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  • Strong follow-up to the first book.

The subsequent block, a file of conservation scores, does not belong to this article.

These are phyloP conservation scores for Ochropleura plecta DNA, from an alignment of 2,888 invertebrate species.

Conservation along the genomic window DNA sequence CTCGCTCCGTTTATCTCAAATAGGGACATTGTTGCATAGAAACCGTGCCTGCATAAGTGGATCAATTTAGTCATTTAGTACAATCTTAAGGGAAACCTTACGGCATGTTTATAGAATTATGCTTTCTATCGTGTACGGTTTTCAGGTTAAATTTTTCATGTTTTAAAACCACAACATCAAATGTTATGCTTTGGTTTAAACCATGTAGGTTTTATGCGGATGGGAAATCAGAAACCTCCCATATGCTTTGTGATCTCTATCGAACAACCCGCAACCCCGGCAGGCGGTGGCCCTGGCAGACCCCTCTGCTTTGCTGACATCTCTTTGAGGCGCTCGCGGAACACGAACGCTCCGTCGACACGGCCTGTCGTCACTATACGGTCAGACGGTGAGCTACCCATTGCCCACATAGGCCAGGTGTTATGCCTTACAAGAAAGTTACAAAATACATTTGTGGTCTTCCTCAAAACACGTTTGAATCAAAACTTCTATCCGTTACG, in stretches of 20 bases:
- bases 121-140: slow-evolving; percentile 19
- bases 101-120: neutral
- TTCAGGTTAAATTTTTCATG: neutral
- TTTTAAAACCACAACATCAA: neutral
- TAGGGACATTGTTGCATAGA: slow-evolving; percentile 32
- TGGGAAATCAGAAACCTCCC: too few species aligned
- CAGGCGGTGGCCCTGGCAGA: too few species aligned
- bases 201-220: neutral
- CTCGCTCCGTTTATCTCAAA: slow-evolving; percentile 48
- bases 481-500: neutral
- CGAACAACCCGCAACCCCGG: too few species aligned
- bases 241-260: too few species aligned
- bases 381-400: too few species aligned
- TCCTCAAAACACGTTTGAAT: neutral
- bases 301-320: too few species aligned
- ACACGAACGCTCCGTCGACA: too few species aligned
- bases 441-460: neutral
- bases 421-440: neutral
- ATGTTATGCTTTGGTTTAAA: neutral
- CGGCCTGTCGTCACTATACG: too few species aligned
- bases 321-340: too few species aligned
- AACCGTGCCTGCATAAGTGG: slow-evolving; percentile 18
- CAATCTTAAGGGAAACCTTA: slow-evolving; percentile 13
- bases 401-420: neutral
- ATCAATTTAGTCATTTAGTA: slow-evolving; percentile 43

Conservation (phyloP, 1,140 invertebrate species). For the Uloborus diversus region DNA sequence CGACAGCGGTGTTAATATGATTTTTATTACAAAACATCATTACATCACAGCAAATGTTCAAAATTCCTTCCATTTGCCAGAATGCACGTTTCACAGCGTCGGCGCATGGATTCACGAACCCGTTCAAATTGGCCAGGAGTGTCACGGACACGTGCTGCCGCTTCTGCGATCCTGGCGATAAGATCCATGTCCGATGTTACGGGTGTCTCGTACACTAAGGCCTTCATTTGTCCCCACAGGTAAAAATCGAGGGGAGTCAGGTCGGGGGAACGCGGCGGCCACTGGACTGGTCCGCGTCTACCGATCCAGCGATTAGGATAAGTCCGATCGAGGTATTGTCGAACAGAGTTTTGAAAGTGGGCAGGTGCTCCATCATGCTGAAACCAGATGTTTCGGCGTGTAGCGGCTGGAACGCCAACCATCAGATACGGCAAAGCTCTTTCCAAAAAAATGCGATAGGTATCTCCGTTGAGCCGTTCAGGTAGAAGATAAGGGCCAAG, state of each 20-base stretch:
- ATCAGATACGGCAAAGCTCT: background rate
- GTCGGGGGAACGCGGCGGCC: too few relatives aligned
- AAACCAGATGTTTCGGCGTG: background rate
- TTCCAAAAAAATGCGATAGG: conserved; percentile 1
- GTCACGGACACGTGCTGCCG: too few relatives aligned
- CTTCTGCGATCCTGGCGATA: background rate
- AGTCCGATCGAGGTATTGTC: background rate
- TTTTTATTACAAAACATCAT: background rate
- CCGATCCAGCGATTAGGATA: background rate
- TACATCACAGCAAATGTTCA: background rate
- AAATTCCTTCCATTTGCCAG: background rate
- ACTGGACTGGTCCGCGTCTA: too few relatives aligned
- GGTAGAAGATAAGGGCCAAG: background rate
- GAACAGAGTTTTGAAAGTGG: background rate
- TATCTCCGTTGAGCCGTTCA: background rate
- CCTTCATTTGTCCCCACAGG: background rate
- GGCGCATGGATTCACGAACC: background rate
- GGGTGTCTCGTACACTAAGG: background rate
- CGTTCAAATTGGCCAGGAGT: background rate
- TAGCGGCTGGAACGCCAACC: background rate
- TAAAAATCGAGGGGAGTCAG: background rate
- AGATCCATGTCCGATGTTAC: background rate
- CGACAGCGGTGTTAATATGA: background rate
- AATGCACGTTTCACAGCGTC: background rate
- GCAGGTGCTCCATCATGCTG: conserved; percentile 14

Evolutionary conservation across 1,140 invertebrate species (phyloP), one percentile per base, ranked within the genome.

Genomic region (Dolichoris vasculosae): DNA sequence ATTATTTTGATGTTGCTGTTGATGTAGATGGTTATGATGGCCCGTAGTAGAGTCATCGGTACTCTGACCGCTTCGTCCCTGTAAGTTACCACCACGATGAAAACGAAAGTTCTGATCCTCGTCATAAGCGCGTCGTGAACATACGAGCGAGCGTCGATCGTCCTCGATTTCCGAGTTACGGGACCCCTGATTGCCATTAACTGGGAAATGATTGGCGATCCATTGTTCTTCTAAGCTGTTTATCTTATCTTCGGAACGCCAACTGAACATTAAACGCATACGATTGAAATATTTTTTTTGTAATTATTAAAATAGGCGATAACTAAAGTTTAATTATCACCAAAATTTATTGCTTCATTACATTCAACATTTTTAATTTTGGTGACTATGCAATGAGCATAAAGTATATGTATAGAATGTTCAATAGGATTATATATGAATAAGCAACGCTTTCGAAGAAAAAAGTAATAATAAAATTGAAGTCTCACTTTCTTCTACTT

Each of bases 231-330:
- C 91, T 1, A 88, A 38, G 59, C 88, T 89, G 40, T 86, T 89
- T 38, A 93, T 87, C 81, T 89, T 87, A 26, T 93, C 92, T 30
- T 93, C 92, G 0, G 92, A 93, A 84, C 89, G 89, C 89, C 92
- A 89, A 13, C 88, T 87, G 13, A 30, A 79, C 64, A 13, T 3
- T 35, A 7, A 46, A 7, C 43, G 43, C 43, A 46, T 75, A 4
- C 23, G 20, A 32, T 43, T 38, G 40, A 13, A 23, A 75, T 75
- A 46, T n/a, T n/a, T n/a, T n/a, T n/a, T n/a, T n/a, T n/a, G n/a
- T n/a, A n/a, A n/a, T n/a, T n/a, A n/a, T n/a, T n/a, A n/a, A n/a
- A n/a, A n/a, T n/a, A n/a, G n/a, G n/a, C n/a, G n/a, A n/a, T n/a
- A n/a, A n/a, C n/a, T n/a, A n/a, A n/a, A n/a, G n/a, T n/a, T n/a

Authoring Self is the second book of Pearl E. Gregor's series, Dreams along the Way. It follows I, the Woman, planted the Tree. The first book was the author's autobiography with a focus on dreams. The 'dream biography' combines the events of her life, her struggle with clinical depression, and her search for healing that led her to study dreams. In the second book, the author is getting further on her journey with dreams. I also feel like this is going deeper than the first book. Titles often give readers an impression of what a book will be about. The two words Authoring Self implies creating a new narrative of the self, another story, a re-creation or even rebirth. The book is about the author defining her own story and self amidst other existing mindsets and toxic narratives, held in a society that doesn't support or value women's experiences and stories as much. The format of the book is similar to the first, the dreams are listed with their dates, along with the author's analyses, thoughts, and personal anecdotes and experiences. I recommend that readers start from the first book of the series to get familiar with the author's style, and this book also references the previous and continues her story from there. In my opinion, the dreams in this book seem to be more vivid and should I say, more 'powerful' than the ones from the first book. The dreams and their details may seem weird, but below the surface, these symbols actually have a deeper meaning. Some are actually enlightening to the author's experience. They may seem like random images and scenes, but the author's enlightened reading of her own dreams from a personal and mythical lens gives them a higher meaning. What is remarkable to me is that aside from accepting her femininity, the author also recognizes the importance of the masculine traits of the psyche. I like that she is finding balance, not just on one side. While the author writes about her own dreams, we can also probably recognize the same images and symbols in our own dreams. This is not a handbook on dream interpretation, but it's interesting to see the process of how the author deciphers them in terms of her own experience. There are also many references to books that guided her, which is sure to be on my 'next reads' pile. Overall, it is a strong follow-up to the first book. Feminists, dream enthusiasts, educators, and psychologists, and anyone struggling with life and looking for answers might find this book interesting. The third and final book of this series, Cauldron of the Feminine, will also be out soon.

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